Overall this movie looks great; though not hugely superior to the original. The audio is okay and isn't any better then the original release. So I'd recommend people who don't have either version, to buy the original release. And if you already own the original, I'd suggest buying this Superbit title only if a minor increase in video performance is very important to you. As for me, I'll take any improvement I can get. But then again, that's just me.


Video: The Dark Crystal is presented in 2.35:1 anamorphic widescreen. The increase in bit rate has helped the picture here, just not as much as I would have liked. I was hoping that the "hotspotting" found in the original version would be eliminated, but alas, it's still present in this release. These hotspots look like faint red blobs that sit in the middle of the screen during certain shots. Thankfully they don't last long, but they are still very noticeable, and show quiet clearly that this movie is in dire need of a brand new film restoration and digital remastering. Also, not surprisingly the same streaks, spots, and blemishes are found on this release, just like the original. But despite these gripes, this movie still looks great considering its age and obvious condition of the source material. Edge enhancement is present, but is not overly distracting, and colors look good despite the grungy old-movie appearance of the picture. Overall it's a slight improvement, though not nearly the improvement I was hoping for.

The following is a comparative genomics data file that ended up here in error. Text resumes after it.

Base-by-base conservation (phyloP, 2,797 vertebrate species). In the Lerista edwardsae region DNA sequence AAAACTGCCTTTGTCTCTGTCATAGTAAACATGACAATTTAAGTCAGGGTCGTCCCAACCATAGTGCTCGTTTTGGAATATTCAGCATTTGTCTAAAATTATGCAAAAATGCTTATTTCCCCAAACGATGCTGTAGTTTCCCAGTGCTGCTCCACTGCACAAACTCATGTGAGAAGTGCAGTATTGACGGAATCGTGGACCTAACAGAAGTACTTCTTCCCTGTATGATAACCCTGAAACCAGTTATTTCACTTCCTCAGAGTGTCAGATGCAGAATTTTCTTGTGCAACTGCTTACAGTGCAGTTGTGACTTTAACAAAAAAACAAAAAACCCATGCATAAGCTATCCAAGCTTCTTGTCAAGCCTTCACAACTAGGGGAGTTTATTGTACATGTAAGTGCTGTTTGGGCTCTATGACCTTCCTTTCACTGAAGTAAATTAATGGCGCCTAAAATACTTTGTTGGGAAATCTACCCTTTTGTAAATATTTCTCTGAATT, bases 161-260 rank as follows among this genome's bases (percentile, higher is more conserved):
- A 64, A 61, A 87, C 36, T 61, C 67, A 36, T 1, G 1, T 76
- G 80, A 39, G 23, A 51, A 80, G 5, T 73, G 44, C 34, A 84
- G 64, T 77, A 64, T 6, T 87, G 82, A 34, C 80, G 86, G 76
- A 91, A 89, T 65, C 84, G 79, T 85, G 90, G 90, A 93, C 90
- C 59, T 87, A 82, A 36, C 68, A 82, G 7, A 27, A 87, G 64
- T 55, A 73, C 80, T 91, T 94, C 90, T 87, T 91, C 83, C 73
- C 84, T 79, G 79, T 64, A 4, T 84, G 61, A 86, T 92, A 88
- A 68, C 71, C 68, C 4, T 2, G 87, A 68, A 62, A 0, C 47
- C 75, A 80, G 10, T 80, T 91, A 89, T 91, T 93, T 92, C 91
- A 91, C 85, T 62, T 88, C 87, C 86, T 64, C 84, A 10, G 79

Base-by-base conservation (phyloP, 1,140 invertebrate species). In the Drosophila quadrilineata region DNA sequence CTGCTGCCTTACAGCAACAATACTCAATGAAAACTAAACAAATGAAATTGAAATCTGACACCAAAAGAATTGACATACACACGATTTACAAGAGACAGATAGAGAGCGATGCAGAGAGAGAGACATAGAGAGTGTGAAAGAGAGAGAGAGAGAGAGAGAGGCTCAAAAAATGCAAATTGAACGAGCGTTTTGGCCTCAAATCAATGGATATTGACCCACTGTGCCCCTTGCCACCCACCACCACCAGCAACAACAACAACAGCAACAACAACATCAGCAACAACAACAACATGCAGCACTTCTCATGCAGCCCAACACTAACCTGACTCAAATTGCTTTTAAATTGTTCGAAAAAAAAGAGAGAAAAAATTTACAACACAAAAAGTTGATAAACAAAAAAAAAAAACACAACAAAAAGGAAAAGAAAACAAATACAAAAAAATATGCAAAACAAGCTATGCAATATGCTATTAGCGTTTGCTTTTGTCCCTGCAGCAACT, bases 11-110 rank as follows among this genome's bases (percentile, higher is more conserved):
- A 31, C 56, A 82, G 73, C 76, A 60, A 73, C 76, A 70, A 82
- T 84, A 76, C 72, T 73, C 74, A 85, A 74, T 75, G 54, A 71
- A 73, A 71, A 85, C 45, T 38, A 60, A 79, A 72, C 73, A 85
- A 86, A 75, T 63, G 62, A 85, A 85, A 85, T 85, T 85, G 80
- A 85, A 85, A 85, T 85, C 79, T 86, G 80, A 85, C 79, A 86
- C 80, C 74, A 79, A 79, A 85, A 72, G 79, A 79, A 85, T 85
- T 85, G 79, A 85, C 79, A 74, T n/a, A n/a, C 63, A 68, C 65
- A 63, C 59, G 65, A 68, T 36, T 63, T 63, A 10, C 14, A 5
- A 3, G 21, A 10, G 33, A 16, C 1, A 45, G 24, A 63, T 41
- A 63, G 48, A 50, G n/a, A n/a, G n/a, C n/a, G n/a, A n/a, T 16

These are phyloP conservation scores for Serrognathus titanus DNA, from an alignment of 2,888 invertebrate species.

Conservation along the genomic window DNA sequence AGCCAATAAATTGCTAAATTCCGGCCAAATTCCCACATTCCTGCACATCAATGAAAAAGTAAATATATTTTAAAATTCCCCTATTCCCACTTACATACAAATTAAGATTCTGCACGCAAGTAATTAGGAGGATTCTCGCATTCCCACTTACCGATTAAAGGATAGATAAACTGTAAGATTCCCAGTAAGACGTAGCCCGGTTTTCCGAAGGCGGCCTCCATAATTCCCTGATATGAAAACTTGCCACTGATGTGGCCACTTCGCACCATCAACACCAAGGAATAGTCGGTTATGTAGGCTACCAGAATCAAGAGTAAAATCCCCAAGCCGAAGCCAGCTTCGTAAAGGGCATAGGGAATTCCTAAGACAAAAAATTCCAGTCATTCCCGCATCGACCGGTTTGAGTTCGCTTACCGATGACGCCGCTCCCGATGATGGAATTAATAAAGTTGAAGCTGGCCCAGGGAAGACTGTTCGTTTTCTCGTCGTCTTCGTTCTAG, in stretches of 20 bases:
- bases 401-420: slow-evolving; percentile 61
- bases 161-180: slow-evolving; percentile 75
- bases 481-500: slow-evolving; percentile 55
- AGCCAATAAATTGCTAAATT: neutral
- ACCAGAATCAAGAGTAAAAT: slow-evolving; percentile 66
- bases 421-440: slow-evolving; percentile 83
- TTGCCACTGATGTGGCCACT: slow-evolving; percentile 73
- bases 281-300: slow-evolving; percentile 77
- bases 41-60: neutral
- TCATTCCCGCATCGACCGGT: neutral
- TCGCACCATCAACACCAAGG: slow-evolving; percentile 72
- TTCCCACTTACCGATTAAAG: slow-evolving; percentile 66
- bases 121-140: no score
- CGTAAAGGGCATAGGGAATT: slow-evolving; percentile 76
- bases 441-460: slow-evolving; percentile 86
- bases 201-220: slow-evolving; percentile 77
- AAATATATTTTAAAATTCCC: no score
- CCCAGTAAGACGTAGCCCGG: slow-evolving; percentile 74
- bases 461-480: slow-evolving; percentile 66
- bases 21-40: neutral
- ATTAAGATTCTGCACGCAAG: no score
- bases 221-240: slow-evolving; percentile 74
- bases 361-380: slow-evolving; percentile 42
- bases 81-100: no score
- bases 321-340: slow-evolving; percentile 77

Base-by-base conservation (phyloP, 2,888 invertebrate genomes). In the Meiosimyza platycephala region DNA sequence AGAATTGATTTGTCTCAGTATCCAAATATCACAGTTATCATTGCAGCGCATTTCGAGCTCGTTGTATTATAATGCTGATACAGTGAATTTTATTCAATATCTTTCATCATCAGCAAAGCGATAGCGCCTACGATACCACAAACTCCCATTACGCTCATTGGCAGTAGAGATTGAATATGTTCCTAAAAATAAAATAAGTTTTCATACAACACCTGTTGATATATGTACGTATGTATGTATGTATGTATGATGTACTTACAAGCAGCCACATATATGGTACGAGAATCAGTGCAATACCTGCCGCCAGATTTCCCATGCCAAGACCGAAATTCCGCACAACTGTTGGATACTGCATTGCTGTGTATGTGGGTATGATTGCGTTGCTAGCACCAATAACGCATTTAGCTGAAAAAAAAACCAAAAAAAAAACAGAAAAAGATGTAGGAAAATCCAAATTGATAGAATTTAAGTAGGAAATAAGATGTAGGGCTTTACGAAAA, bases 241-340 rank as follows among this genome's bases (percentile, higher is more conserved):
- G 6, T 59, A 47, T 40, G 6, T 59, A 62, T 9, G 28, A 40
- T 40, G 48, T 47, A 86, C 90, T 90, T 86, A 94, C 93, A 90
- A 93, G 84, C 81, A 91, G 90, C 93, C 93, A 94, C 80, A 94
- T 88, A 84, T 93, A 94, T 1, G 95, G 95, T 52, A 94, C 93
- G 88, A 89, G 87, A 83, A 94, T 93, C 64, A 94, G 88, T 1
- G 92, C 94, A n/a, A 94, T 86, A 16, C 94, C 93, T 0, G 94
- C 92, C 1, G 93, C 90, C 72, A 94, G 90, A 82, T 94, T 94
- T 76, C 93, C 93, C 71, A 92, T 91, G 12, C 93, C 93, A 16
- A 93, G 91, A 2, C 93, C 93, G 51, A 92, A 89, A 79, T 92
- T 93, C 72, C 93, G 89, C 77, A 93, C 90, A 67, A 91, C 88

Audio: Like all Superbit titles, we get a Dolby Digital 5.1 and DTS audio track. Neither track has a clear advantage, as they sound nearly identical to each other. And disappointingly, neither track sounds like an improvement over the original release. The bass never gets down and dirty, and the upper sound range isn't as crystal clear as I would have liked. Also, a slight fuzzy static sound is present as a result from the audio compression. All of the surrounds are used, although it's nothing spectacular. The rear surrounds don't see much action, but do a decent job, such as with the storm sounds during the beginning intro. As far as I could tell, there was no improvement in sound quality over the original release, which is disappointing to say the least.

Extras: Superbit DVD's utilize all disc space for the sole purpose of video and audio at the cost of losing the space normally reserved for extra features. This ensures the highest possible quality for picture and sound currently available on the DVD format.

Final Thoughts
Despite only getting a slight increase in video performance, I would still have bought this release if I hadn't received it as a screener. But it should be known that I'm anal about video quality, and seeing as this is one of my favorite movies of all time, I'm willing to go to great lengths to consume any improvement I possibly can. However I truly feel the average buyer will be best suited to keeping, and being very happy, with their original copy. Those who don't own either should seriously consider buying the original release because of the fantastic collection of extra features and decent video transfer offered.

The Dark Crystal is a breathtaking achievement both in story and execution. If this movie doesn't already grace your DVD collection, you need to go and buy it right now. And hey, who says you can't have both? Highly Recommended